How did you come to earn that distinction? Because a president of the United States lacked the vision to see that a decade of service by a Richard Sheppard Arnold on that high court, which was as long as you would live after your fatal illness was diagnosed, would have been worth infinitely more to the country than the longest tenure on the court by whichever nonentity that president chose to appoint in your stead.
You know the type he would choose: some whited sepulchre who stages a road show with an equally sonorous colleague to debate the decisions they made -- all for the entertainment and edification of us rubes out here. They succeed only in making a spectacle of themselves and the law. Judges who comment on their decisions off the bench, as if they were coaches talking about their strategy in a post-game interview, raise neither their stature nor the law's. They lower both. This is not some kind of game. It is -- or should be -- the law of the land.
You made the news just the other day, Your Honor, when your name surfaced in the late Diane Blair's notes on conversations with her long-time friend Hillary Clinton, who shrugged off your remarkable mind, character and grace with a dismissive phrase or two. Some folks wouldn't recognize greatness if they were standing in its shadow, as Ms. Clinton was at the time. It was a time when everything was going wrong at the White House, and she responded by going off like a pack of Furies in some Greek tragedy, only in her case it was all buzz and no bite.
Hillary Clinton's little hissy may have reached its profane nadir when she told her friend Diane that she'd opposed your being nominated to the highest court in the land (which is where you belonged) because she wanted to vent her spleen on the publisher of the Arkansas Democrat-Gazette, who's named Walter Hussman, and just pressure the paper in general. Or as she unfortunately put it:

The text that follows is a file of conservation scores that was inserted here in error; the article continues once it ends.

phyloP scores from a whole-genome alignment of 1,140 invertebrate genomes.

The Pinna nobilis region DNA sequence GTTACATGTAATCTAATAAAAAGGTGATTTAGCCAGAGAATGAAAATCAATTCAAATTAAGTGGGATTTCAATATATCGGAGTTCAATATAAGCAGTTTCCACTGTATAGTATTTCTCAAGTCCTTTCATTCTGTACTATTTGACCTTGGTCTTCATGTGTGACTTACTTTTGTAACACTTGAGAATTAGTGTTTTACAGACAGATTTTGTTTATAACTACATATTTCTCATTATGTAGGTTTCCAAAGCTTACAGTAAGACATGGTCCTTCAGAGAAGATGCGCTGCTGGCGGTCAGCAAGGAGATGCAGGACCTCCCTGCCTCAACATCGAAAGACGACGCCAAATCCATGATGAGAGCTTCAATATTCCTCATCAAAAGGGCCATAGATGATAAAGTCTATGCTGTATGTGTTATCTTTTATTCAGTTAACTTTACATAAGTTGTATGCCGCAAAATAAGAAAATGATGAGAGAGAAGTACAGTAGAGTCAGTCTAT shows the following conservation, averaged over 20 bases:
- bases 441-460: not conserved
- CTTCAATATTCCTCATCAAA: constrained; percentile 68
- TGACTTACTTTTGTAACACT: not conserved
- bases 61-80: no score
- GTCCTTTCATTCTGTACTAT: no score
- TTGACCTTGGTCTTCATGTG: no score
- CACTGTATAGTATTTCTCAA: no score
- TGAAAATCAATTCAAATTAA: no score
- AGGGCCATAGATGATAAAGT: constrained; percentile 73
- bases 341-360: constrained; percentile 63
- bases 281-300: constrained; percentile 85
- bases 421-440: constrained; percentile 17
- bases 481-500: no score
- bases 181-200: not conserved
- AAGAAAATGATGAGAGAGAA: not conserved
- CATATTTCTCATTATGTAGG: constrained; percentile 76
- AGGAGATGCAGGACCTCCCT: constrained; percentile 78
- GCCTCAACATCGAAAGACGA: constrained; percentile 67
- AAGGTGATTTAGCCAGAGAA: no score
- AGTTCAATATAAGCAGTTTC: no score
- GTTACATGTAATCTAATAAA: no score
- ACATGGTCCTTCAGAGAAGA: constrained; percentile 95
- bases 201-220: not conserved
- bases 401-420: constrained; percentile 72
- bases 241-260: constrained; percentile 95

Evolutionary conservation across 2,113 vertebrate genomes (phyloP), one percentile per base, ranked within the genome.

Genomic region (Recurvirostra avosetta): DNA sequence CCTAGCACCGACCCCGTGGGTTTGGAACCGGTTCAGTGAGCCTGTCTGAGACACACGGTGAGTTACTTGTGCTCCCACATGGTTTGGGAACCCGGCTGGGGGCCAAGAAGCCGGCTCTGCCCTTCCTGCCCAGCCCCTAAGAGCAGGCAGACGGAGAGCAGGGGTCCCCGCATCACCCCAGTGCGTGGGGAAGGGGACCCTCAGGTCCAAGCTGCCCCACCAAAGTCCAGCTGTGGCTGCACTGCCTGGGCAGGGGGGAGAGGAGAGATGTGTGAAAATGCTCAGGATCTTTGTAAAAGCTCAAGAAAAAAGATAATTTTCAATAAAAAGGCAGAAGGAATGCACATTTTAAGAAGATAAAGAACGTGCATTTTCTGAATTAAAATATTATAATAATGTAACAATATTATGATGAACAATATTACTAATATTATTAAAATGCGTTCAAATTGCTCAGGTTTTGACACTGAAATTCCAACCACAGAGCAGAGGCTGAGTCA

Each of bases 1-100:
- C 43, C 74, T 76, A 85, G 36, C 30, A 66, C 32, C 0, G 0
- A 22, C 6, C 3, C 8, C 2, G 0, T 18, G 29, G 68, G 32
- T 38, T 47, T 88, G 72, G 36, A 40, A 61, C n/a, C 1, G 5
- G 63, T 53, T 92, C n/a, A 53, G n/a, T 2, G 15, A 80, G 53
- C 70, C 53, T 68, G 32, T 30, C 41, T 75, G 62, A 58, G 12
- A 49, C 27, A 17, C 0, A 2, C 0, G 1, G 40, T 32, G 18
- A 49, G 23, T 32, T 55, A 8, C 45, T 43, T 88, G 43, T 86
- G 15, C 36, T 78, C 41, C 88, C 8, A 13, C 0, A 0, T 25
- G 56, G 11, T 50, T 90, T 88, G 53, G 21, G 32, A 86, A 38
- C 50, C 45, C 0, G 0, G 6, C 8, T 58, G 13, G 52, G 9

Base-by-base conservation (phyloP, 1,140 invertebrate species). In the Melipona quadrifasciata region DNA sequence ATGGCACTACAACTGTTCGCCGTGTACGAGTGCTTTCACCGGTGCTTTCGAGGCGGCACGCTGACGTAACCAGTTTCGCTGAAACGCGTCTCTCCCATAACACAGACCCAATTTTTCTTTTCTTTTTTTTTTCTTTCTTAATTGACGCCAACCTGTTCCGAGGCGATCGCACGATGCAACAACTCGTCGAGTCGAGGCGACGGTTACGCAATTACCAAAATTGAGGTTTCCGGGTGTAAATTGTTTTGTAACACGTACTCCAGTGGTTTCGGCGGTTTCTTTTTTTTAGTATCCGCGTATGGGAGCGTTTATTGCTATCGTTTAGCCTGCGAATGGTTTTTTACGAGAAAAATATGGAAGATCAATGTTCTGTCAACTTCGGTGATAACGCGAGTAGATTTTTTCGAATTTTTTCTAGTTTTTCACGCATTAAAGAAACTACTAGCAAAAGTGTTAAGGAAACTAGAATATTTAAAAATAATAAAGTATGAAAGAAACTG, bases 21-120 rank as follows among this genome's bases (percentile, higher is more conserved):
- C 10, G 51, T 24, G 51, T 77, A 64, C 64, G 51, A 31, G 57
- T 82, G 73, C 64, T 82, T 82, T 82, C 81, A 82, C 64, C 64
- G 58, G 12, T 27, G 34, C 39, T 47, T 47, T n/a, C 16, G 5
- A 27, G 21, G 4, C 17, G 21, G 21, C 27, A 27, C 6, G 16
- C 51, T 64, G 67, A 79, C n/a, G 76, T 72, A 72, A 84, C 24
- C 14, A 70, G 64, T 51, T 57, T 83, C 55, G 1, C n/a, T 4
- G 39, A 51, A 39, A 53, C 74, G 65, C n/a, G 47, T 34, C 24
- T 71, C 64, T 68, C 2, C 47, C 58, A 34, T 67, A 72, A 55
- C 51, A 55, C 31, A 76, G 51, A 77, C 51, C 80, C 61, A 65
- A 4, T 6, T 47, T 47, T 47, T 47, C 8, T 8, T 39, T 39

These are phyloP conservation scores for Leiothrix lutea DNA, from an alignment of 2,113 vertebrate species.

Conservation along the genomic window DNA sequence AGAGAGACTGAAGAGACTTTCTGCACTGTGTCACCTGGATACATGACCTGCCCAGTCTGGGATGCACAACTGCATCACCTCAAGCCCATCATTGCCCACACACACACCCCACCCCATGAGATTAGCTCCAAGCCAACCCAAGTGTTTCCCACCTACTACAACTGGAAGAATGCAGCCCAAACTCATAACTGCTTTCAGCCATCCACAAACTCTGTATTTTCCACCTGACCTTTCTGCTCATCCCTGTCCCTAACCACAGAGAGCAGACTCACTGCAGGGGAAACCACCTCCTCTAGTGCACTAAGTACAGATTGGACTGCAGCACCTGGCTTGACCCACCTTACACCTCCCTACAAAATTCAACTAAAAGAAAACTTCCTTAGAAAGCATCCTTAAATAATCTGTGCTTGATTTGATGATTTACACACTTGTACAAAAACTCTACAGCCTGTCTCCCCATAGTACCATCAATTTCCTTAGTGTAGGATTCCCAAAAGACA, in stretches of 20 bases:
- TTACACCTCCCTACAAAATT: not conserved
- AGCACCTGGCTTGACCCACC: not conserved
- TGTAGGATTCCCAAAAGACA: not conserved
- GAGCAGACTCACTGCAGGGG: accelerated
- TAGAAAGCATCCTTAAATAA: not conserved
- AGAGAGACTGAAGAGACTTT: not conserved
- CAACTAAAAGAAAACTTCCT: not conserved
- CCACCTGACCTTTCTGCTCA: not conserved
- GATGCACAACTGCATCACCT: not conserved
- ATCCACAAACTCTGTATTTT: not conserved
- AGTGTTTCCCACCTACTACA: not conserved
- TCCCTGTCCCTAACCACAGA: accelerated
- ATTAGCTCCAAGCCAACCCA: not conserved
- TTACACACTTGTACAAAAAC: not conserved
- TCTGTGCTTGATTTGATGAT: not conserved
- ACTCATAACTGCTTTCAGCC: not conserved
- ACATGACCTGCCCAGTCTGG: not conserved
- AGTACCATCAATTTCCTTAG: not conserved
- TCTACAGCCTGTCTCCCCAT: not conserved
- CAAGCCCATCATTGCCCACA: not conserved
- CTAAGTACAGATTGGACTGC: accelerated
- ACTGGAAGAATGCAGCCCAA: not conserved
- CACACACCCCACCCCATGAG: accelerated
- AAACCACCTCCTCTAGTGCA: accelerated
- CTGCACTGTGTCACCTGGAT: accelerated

"...G------ Hussman needs to know that it's his own g------ fault; that he can't destroy everybody from Ark. and everything about the state and then not pay the price for his precious Richard. He needs to get the message big-time, that Richard might have a chance next round if Hussman and his minions will lay off all this outrageous lies and innuendo. They should have their noses rubbed into it." (Caveat Lector: I've taken the liberty of correcting some of the misspellings in this section of Mrs. Blair's memoir, but left the rest of Hillary Clinton's diatribe unchanged.) Goodness, can the First Lady really have thought that the editorial policy of the paper I work for was for sale in exchange for a political appointment? What was she going to offer us next -- a mess of pottage? Somebody should have sent the lady -- well, the woman -- a copy of the First Amendment with a few of its phrases underlined, like freedom of speech and freedom of the press. Those ideas are kind of respected around this newsroom.
But time passes, memory fades, and we forget. In this case, we forget how petty, how mean, how crass, how as self-absorbed as Tom and Daisy Buchanan in "The Great Gatsby" the Clintons could be. And then a scrap of paper like this one surfaces, and brings it all back. Like a bad hangover. But you were beyond all that, Your Honor, in life as you are now in memory. A Yiddish saying comes to mind at such times: Some of the dead still live and some of the living are already dead. Rest easy, Your Honor. That's how you were addressed, and the salutation applied. In so many ways. --Inky Wretch